Immigration stories tend to be cyclical but they show the undeniable structure of human spirit. The one great thing fantasy does, whether it be in “Game Of Thrones” or “Lord Of The Rings”, is that examines the notion of human behavior in its many shapes and forms. “Carnival Row”, the new Amazon series, is nothing if not a more tame version of “From Hell”. It wants to hit a wide audience and yet have something for everyone. In its two lead stars, Orlando Bloom and Cara Delevingne there is an interesting structure at play both because of their previous roles but also how their real lives distinctly push the plot in a certain way. It is well constructed in that way since the essence of their love and strife as the characters parallels the journey in a way that is genuine. Delevingne’s choices have been good for the most part (even with “Valerian”) but a bit below the radar. Bloom with his “Rings” and “Pirates” cred (even though he often gets some grief of being the second guy in the franchises he has been in) still challenges himself. His character here is the lead but is understated which belies the heart with which he plays it. It is an interesting irony seems this inspector character wears so much on his sleeve and yet betrays nothing. This character of Philo is a man fueled by secrets but it is interesting to see who he shares it with.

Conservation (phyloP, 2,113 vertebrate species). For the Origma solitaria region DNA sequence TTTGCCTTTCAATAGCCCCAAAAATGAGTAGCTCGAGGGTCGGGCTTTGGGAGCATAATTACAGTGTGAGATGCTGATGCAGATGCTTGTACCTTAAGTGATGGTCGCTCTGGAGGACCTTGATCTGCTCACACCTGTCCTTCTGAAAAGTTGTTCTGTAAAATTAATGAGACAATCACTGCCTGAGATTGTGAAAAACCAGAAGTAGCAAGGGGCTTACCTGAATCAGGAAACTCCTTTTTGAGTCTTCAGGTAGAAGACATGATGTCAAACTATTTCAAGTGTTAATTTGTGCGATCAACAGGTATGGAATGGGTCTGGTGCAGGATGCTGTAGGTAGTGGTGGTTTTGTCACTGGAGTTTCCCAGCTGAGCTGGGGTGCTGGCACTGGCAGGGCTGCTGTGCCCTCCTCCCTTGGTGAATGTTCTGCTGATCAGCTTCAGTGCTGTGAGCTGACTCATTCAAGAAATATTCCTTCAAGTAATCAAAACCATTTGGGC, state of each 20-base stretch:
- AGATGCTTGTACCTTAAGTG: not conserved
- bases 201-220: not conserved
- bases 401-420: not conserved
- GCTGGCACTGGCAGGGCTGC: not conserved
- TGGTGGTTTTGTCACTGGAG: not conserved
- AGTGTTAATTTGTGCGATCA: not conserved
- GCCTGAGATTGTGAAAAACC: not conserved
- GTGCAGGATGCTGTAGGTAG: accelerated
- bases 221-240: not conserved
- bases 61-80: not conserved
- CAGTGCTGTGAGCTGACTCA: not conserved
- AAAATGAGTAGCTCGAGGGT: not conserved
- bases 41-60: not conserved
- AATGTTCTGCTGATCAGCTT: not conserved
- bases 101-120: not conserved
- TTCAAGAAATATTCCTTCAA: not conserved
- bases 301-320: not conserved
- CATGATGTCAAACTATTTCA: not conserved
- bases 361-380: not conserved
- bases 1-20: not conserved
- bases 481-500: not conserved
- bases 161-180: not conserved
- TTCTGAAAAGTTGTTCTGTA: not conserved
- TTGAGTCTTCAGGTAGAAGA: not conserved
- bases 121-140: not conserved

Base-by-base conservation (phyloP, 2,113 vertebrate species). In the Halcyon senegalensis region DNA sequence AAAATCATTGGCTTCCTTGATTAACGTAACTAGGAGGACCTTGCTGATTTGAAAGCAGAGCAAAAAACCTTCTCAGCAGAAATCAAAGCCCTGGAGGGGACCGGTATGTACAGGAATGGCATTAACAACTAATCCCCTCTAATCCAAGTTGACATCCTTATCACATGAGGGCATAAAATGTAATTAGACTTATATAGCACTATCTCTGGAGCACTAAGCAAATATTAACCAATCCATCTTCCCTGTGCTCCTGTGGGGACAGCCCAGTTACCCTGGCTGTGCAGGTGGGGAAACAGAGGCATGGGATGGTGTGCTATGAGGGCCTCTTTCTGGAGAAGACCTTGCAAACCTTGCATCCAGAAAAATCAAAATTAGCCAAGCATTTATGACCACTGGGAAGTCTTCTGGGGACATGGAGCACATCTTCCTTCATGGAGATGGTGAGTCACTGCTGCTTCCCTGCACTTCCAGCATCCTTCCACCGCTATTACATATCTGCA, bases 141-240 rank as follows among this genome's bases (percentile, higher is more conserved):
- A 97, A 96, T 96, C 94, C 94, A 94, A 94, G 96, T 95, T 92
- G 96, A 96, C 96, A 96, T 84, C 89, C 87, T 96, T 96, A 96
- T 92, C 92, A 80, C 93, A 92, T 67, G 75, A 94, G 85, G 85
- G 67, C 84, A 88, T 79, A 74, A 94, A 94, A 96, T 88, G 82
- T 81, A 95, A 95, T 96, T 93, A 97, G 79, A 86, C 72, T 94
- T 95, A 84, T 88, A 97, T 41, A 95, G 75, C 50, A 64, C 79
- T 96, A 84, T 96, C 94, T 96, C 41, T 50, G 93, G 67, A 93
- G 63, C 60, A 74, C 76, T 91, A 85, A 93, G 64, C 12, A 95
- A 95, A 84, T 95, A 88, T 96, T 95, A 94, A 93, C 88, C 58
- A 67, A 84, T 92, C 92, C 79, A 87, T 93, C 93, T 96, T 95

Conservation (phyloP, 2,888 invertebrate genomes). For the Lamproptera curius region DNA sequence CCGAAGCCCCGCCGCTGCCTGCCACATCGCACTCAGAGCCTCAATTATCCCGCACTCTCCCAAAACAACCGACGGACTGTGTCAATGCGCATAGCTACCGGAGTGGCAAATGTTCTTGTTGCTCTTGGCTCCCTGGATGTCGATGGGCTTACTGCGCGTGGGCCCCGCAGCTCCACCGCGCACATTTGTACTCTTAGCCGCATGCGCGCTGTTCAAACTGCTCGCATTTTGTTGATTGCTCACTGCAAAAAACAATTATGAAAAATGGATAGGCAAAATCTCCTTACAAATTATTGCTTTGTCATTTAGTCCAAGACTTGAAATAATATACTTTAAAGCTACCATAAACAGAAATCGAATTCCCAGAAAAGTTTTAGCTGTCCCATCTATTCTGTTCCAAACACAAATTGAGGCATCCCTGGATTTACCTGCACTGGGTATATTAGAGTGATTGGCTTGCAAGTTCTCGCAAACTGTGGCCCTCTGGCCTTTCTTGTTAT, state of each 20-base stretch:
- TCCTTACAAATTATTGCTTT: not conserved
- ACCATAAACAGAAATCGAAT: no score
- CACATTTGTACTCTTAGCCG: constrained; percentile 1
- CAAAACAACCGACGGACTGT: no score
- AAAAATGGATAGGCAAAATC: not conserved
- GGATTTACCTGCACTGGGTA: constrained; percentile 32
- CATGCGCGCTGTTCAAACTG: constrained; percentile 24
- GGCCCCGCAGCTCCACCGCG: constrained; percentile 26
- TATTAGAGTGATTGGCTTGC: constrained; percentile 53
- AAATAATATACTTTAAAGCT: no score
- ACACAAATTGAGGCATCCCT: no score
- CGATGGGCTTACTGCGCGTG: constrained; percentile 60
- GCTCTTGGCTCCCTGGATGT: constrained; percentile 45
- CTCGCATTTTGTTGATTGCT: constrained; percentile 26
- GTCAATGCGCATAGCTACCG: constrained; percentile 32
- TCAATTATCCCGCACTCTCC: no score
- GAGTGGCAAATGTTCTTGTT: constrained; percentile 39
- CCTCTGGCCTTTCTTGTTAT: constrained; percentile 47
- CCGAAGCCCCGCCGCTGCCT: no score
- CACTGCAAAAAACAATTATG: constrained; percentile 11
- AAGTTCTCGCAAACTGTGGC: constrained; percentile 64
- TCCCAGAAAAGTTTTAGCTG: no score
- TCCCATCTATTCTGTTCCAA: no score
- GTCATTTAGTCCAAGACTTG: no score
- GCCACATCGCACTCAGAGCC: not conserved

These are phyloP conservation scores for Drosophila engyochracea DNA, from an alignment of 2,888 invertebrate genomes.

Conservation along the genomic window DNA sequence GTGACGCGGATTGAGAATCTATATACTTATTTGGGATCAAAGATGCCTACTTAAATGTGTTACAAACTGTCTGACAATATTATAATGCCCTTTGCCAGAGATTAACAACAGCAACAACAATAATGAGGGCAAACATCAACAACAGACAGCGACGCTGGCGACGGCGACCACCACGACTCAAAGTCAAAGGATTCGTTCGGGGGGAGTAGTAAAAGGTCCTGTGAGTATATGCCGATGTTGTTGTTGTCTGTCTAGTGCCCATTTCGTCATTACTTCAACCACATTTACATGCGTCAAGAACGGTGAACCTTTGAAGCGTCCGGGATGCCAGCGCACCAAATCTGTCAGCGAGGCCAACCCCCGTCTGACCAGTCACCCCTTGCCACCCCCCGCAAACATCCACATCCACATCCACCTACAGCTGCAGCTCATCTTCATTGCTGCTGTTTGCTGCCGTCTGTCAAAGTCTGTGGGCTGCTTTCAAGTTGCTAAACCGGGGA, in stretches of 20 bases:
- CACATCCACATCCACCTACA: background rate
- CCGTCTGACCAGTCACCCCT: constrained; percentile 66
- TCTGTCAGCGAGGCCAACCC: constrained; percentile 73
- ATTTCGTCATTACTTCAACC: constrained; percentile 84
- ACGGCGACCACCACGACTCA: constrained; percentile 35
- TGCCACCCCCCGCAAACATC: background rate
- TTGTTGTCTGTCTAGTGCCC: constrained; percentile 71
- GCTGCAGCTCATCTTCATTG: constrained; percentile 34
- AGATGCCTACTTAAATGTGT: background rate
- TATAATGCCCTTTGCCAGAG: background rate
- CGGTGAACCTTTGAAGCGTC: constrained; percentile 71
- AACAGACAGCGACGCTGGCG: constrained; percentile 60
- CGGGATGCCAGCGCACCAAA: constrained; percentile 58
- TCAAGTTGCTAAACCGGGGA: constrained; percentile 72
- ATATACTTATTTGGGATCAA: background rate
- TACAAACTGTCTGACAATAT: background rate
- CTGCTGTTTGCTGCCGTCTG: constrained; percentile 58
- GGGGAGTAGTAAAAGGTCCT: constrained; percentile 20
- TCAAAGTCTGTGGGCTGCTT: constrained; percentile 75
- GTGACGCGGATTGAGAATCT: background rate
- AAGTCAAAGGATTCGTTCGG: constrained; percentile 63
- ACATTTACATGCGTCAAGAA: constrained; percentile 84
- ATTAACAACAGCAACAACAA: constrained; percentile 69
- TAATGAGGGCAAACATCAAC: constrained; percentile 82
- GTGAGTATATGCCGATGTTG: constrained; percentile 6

Like films set in the Old West, there is a certain lawlessness that is burrowed in this world with a degree of civility. This imbalance is what makes the plot work as it is the viciousness that lies underneath (without giving too much of the plot away) that fuels the fire. The progression is also about subversion. One of the most dynamic subplots examines the history and consolidation of power in a very specific way. While these are mostly secondary players these ideas are being examined through, their intention plays very much in tandem with the overall plot. Another aspect structures in the elements of class with an unlikely pairing but one that speaks of bridges and not denying those who fall in love. David Gyasi, who has picked to be part of some very interesting films, most specifically “Interstellar” and “Annihilation” is superb and understated here, again making a perception both on history but also on tolerance in a way.
All of this of course is in play from the main relationship structure between Philo and Vignette, Delevingne’s characters. Without giving too much away, the aspect of truth and consequence plays heavily in their journey. While both actors are trying admirably, the chemistry is seemingly not there for the most part. Delevingne is not a natural actress but she is getting undeniably better. Bloom’s chemistry actually with another actress is more palpable which might slightly be a function of the plot but also of the actual structure of what the story is. The similar aspect can be said of Delevingne and a former flame within the story as well. It is an interesting dichotomy that gives the story and its player indeterminate layers. Of course, the aspect of “Carnival Row” moves within the nature of the underworld or the power that moves beneath it.